Estonian National Anthem - was composed by Fredrik Pacius in 1848 the lyrics by Johann Voldemar Jannsen.
Estonian Defence Forces - have become for Estonian nation one of the symbols of the Free Estonia. Which is very easy to understand if looking at the history. Having Defence Forces shows our will to protect our homeland and remain our freedom. Estonia is also particiapting in UN operations and Estonians have been in missions also of such as Iraq and Afghanistan where lost also some of our men. According to one of the last researches the Estonian Defence Forces is the most reliable governemental institution for our nation.

Estonia - the Member of:

European Union
NATO
United Nations - UN
UNESCO

Estonia - the Land of Untouched Nature
The natural heritage and wildlife of Estonia are unique. And fortunately they have been widely preserved throughout the country, thanks to conscious efforts in conservation, and a deep-rooted tradition of respect for the natural world. Which also helps is the high level of urbanisation which around 69% of the human populations lives in towns. The contryside area is on the other hand very low populated. National parks cover around 10% of Estonia and there are important conservation areas on the coast and islands for the protection of the nesting and migrating seabirds. The most remarkable features of the country’s topography are the uplands, ancient valleys, depressions, and the Clint. Forest makes up slightly under half of Estonia's territory. In fact, Estonia joins Finland and Sweden in being the most forested countries in Europe. Estonia’s wetlands and primeval forests continue to preserve natural phenomena, which have for the most part, disappeared from the rest of Europe. Some pics of the Estonian nature can be found from there - Summer in Estonia and Winter in Estonia.

In addition to the importance of forests, the proximity of the sea is evident in virtually every aspect of Estonian nature. Estonia has more than 1,500 islands. The islands and the coastal areas of the mainland are on the north-eastern Europe to eastern Atlantic Ocean migratory route. Twice a year - in spring and autumn - many hundreds of thousands of birds stop to visit Estonia. There are also many other natural wonders to be discovered here. The country is home to various rare and beautiful species of orchid, as well as a large number of endangered animals, such as the grey seal. Estonia is the home of several mammals as well as plant species that are extinct or very rare in other parts of Europe. The most numerous species of the large mammals are the roe deer, elk, and wild boar. Beaver, lynx, wolf, brown bear, grey seal, and ringed seal are relatively common as well. Of the 333 recorded bird species, 222 breed in Estonia, including the capercaillie, black stork, and all together at least 400 pairs of eagles. More informatiove site about Estonian nature can be found from there.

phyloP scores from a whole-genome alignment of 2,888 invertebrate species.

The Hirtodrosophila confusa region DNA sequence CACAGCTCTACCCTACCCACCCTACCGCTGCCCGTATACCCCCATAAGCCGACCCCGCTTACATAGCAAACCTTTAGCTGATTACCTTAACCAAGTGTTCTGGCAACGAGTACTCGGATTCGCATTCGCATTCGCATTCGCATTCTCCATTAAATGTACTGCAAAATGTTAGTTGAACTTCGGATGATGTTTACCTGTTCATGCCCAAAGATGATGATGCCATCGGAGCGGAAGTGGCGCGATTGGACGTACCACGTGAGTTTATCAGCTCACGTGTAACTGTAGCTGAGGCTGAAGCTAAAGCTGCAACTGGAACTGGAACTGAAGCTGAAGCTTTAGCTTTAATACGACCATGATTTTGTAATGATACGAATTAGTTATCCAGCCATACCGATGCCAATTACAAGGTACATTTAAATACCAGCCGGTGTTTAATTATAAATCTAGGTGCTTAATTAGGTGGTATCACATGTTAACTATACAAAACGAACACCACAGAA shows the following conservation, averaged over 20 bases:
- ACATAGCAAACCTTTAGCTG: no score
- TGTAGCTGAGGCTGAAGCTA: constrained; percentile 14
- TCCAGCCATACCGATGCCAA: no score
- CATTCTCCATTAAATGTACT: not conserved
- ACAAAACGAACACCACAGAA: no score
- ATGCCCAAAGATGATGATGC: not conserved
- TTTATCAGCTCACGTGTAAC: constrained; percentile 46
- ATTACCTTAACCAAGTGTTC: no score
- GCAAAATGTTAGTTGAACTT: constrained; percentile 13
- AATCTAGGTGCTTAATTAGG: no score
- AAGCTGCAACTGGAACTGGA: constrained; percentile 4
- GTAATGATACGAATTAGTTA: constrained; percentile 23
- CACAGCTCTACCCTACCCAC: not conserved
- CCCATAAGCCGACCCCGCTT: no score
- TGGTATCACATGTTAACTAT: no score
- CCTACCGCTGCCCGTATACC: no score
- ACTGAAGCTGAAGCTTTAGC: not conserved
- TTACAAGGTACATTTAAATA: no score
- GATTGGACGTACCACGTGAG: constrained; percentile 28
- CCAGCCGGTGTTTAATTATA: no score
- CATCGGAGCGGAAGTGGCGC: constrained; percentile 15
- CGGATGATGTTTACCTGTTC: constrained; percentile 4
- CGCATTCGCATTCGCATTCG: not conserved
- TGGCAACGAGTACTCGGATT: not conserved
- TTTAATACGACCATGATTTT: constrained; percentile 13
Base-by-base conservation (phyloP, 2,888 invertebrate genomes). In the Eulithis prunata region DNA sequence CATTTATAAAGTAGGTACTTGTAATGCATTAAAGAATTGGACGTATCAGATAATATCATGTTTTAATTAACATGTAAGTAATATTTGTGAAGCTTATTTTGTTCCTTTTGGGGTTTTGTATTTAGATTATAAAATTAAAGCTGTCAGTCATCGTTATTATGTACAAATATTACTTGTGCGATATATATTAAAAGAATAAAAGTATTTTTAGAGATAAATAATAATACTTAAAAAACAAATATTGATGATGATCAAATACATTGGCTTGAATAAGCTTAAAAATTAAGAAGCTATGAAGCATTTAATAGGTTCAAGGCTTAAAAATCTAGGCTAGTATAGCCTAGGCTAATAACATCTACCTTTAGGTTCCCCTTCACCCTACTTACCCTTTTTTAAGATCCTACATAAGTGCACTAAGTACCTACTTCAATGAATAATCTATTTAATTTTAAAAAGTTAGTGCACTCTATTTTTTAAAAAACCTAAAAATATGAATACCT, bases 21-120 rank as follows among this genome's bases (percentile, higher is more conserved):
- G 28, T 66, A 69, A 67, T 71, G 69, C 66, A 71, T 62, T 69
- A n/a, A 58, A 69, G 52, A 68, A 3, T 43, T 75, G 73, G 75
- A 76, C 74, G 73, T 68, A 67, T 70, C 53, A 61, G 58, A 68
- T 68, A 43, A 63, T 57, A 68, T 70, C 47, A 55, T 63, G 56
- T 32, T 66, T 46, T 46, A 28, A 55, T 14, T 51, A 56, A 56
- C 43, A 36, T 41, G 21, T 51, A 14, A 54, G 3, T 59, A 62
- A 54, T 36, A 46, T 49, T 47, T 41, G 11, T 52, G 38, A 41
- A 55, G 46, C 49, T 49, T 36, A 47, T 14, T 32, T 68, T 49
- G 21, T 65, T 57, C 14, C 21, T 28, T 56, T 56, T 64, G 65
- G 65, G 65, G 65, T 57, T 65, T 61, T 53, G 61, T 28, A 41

Estonia - the Land of Manors
Due to it's history Estonia had more than 1200 manors all over Estonia which hundreds of preserved outstanding historical manors are one of the most attractive sightseeings also in todays Estonia.

Estonians – the Stubborn Nation
Estonians, the proud nature-loving nation, who had been in slavery 600 years and behind the Iron curtain under Sovjet Union 50 years are not the most open people at the first sight. For a typical Estonian it takes time to overcome it’s suspicious nature to trust you.

On the whole, not eager to display great joy or sadness, Estonians are economical with their feelings. Anyone coming from afar is struck by the cool demeanour and restrained reactions of Estonians. Although at official meetings people shake hands, privately, they avoid both handshakes and hugging; a friendly 'hello!' is a good enough substitute. It takes some time to penetrate their cool exterior. Those who have the patience to wait long enough find an easy-going conversation partner, a generous host and a faithful friend. In the worst cases, instead of polite superficiality, Estonians display a rather discourteous indifference. More often, however, they express a sincere and unselfish desire to communicate, and at times, an almost startling eagerness.